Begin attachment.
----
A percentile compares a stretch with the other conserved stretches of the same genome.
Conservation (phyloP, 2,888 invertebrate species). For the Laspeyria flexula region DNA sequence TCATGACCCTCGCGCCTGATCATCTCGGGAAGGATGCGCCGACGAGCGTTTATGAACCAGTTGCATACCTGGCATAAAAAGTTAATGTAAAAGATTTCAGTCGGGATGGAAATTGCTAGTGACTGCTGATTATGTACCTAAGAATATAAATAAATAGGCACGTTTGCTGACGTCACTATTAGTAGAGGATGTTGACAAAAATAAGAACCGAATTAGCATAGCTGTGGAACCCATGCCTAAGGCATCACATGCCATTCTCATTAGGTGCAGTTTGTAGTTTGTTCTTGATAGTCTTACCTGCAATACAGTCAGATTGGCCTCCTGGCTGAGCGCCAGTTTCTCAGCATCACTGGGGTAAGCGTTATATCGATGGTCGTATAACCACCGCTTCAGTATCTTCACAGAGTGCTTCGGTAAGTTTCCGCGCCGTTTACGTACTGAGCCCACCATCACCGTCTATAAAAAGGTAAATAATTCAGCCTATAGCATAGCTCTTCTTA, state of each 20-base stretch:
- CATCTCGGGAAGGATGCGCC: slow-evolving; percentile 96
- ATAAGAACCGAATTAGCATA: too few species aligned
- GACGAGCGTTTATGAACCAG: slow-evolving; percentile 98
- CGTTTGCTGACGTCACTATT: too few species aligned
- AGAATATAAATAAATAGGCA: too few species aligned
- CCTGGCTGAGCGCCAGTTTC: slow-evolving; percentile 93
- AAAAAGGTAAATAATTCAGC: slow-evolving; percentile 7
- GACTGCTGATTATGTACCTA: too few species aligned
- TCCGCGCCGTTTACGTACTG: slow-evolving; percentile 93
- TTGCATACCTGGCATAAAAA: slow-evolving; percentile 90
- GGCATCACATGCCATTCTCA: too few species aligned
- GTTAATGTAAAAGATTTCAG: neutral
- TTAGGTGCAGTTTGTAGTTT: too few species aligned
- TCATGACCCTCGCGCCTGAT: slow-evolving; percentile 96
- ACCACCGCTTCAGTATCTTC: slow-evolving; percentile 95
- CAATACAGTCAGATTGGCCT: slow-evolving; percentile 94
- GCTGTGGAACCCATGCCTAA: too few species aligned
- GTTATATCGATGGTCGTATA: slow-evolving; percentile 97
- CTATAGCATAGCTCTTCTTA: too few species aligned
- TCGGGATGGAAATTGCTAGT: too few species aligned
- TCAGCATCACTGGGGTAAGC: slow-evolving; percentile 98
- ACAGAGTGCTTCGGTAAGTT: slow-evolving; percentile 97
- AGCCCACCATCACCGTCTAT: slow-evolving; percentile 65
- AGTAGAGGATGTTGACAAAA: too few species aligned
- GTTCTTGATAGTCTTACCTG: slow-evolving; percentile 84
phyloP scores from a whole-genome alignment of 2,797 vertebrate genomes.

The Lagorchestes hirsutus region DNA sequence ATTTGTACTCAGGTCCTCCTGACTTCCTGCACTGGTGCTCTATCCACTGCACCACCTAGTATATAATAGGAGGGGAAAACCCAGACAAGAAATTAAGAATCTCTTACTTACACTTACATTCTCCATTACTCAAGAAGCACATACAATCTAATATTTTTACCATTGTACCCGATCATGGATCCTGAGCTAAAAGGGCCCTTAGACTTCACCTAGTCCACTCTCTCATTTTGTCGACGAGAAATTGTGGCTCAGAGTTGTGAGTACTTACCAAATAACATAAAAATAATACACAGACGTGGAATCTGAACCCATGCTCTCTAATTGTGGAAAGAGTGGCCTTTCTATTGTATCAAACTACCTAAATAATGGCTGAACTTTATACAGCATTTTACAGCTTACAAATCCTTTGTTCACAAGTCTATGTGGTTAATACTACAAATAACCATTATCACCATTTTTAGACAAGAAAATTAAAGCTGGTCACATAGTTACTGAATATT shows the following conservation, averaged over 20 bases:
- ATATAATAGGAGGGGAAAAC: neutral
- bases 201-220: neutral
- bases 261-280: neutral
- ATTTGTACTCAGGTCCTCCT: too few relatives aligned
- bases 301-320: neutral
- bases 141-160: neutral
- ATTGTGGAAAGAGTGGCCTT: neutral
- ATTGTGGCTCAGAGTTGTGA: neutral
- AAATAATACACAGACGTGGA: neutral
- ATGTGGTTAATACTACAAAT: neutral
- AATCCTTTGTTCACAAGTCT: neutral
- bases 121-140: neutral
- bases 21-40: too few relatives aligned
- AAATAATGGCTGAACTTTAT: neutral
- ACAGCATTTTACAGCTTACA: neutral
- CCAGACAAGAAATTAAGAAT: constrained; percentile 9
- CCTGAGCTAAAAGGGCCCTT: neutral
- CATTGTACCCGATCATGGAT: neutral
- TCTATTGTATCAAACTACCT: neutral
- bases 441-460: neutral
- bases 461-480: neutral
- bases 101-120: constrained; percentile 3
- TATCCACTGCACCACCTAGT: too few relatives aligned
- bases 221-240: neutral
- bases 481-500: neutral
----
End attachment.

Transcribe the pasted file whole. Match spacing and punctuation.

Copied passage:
A percentile compares a stretch with the other conserved stretches of the same genome.
Conservation (phyloP, 2,888 invertebrate species). For the Laspeyria flexula region DNA sequence TCATGACCCTCGCGCCTGATCATCTCGGGAAGGATGCGCCGACGAGCGTTTATGAACCAGTTGCATACCTGGCATAAAAAGTTAATGTAAAAGATTTCAGTCGGGATGGAAATTGCTAGTGACTGCTGATTATGTACCTAAGAATATAAATAAATAGGCACGTTTGCTGACGTCACTATTAGTAGAGGATGTTGACAAAAATAAGAACCGAATTAGCATAGCTGTGGAACCCATGCCTAAGGCATCACATGCCATTCTCATTAGGTGCAGTTTGTAGTTTGTTCTTGATAGTCTTACCTGCAATACAGTCAGATTGGCCTCCTGGCTGAGCGCCAGTTTCTCAGCATCACTGGGGTAAGCGTTATATCGATGGTCGTATAACCACCGCTTCAGTATCTTCACAGAGTGCTTCGGTAAGTTTCCGCGCCGTTTACGTACTGAGCCCACCATCACCGTCTATAAAAAGGTAAATAATTCAGCCTATAGCATAGCTCTTCTTA, state of each 20-base stretch:
- CATCTCGGGAAGGATGCGCC: slow-evolving; percentile 96
- ATAAGAACCGAATTAGCATA: too few species aligned
- GACGAGCGTTTATGAACCAG: slow-evolving; percentile 98
- CGTTTGCTGACGTCACTATT: too few species aligned
- AGAATATAAATAAATAGGCA: too few species aligned
- CCTGGCTGAGCGCCAGTTTC: slow-evolving; percentile 93
- AAAAAGGTAAATAATTCAGC: slow-evolving; percentile 7
- GACTGCTGATTATGTACCTA: too few species aligned
- TCCGCGCCGTTTACGTACTG: slow-evolving; percentile 93
- TTGCATACCTGGCATAAAAA: slow-evolving; percentile 90
- GGCATCACATGCCATTCTCA: too few species aligned
- GTTAATGTAAAAGATTTCAG: neutral
- TTAGGTGCAGTTTGTAGTTT: too few species aligned
- TCATGACCCTCGCGCCTGAT: slow-evolving; percentile 96
- ACCACCGCTTCAGTATCTTC: slow-evolving; percentile 95
- CAATACAGTCAGATTGGCCT: slow-evolving; percentile 94
- GCTGTGGAACCCATGCCTAA: too few species aligned
- GTTATATCGATGGTCGTATA: slow-evolving; percentile 97
- CTATAGCATAGCTCTTCTTA: too few species aligned
- TCGGGATGGAAATTGCTAGT: too few species aligned
- TCAGCATCACTGGGGTAAGC: slow-evolving; percentile 98
- ACAGAGTGCTTCGGTAAGTT: slow-evolving; percentile 97
- AGCCCACCATCACCGTCTAT: slow-evolving; percentile 65
- AGTAGAGGATGTTGACAAAA: too few species aligned
- GTTCTTGATAGTCTTACCTG: slow-evolving; percentile 84
phyloP scores from a whole-genome alignment of 2,797 vertebrate genomes.

The Lagorchestes hirsutus region DNA sequence ATTTGTACTCAGGTCCTCCTGACTTCCTGCACTGGTGCTCTATCCACTGCACCACCTAGTATATAATAGGAGGGGAAAACCCAGACAAGAAATTAAGAATCTCTTACTTACACTTACATTCTCCATTACTCAAGAAGCACATACAATCTAATATTTTTACCATTGTACCCGATCATGGATCCTGAGCTAAAAGGGCCCTTAGACTTCACCTAGTCCACTCTCTCATTTTGTCGACGAGAAATTGTGGCTCAGAGTTGTGAGTACTTACCAAATAACATAAAAATAATACACAGACGTGGAATCTGAACCCATGCTCTCTAATTGTGGAAAGAGTGGCCTTTCTATTGTATCAAACTACCTAAATAATGGCTGAACTTTATACAGCATTTTACAGCTTACAAATCCTTTGTTCACAAGTCTATGTGGTTAATACTACAAATAACCATTATCACCATTTTTAGACAAGAAAATTAAAGCTGGTCACATAGTTACTGAATATT shows the following conservation, averaged over 20 bases:
- ATATAATAGGAGGGGAAAAC: neutral
- bases 201-220: neutral
- bases 261-280: neutral
- ATTTGTACTCAGGTCCTCCT: too few relatives aligned
- bases 301-320: neutral
- bases 141-160: neutral
- ATTGTGGAAAGAGTGGCCTT: neutral
- ATTGTGGCTCAGAGTTGTGA: neutral
- AAATAATACACAGACGTGGA: neutral
- ATGTGGTTAATACTACAAAT: neutral
- AATCCTTTGTTCACAAGTCT: neutral
- bases 121-140: neutral
- bases 21-40: too few relatives aligned
- AAATAATGGCTGAACTTTAT: neutral
- ACAGCATTTTACAGCTTACA: neutral
- CCAGACAAGAAATTAAGAAT: constrained; percentile 9
- CCTGAGCTAAAAGGGCCCTT: neutral
- CATTGTACCCGATCATGGAT: neutral
- TCTATTGTATCAAACTACCT: neutral
- bases 441-460: neutral
- bases 461-480: neutral
- bases 101-120: constrained; percentile 3
- TATCCACTGCACCACCTAGT: too few relatives aligned
- bases 221-240: neutral
- bases 481-500: neutral